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How ‘Star Wars,’ Marvel’s ‘Guardians’ And ‘Fast & Furious’ Made ‘Star Trek’ Obsolete

When J.J. Abrams’ Star Trek debuted to rave reviews, strong buzz and a $79 million domestic debut, there was every reason to believe Paramount
had a massive “new” franchise on its hands. The Chris Pine/Zackary Quinto sci-fi adventure had out-earned (in raw domestic grosses) all but three out of the ten prior Star Trek movies (The Motion Picture, The Voyage Home and First Contact) in just the first three days. Even as Star Trek soared in North America ($256 million) but merely performed okay overseas ($385 million worldwide), it was viewed as a long-term investment. Surely the eventual Star Trek 2 (version 2) would be a breakout sequel akin to The Dark Knight or Transformers: Revenge of the Fallen, right? But that didn’t happen, partially because the very things that made Star Trek viable in the current marketplace got supplanted by rival franchises.

In terms of “What if” box office scenarios, what might have happened if Star Trek Into Darkness had opened not in the summer of 2013 but rather the summer of 2012? Four years is a long time for a sequel, especially by today’s standards. Two years would have felt rushed and would have run into Paramount’s stacked summer-of-2011 line-up (Transformers: Dark of the Moon, Kung Fu Panda 2, Super 8, Thor and Captain America). At the very least, Star Trek Into Darkness opening in (offhand) mid-June of 2012 would have made it the court-appointed tentpole between The Avengers in May and The Dark Knight Rises in July. It would also have meant that, by default, Star Trek Beyond would have presumably opened in the summer of 2015, perhaps instead of Terminator: Genisys and (more importantly) six months before Star Wars: The Force Awakens.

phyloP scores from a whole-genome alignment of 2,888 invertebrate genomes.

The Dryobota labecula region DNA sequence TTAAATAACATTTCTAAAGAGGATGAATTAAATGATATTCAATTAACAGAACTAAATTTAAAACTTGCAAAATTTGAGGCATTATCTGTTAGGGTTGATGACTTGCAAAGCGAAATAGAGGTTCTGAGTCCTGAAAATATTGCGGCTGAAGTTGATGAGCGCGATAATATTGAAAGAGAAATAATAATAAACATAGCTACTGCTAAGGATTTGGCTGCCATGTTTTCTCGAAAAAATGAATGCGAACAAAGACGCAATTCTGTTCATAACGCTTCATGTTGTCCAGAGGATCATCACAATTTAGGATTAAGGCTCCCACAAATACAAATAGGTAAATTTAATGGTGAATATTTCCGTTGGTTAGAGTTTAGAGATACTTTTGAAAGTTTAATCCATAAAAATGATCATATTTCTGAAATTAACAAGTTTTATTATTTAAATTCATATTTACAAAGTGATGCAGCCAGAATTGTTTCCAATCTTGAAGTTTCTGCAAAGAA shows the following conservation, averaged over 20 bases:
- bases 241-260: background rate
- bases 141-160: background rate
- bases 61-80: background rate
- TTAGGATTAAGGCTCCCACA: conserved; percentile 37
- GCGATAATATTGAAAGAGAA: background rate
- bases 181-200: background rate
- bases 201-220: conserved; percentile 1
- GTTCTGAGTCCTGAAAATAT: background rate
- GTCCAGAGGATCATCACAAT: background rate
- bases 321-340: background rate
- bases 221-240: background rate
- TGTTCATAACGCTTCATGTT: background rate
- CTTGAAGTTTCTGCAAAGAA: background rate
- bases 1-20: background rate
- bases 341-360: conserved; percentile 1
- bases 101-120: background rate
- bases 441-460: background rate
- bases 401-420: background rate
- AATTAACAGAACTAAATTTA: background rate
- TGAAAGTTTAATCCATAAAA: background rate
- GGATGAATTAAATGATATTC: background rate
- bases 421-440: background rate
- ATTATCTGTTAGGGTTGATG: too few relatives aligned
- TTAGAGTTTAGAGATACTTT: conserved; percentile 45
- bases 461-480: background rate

One big issue with the continual popularity of the Bad Robot-produced Star Trek movies was the unexpected return of Star Wars. J.J. Abrams fashioned this Star Trek reboot as something approximating the mega-budget and swashbuckling outer-space thrills found in the original Star Wars movies. To a certain extent, Star Trek was the approximation of the 1980’s Spielberg/Lucas fantasy adventure that at least some moviegoers found lacking the Star Wars prequels and the previous summer’s Indiana Jones and the Kingdom of the Crystal Skull. But when Disney
bought Lucasfilm in late 2012 and began to actually make new Star Wars films, hiring J.J. Abrams to direct the first newbie no less, a key element that made Star Trek unique in the marketplace, a Star Trek movie that felt like a Star Wars adventure, no longer mattered in a world where Star Wars was back.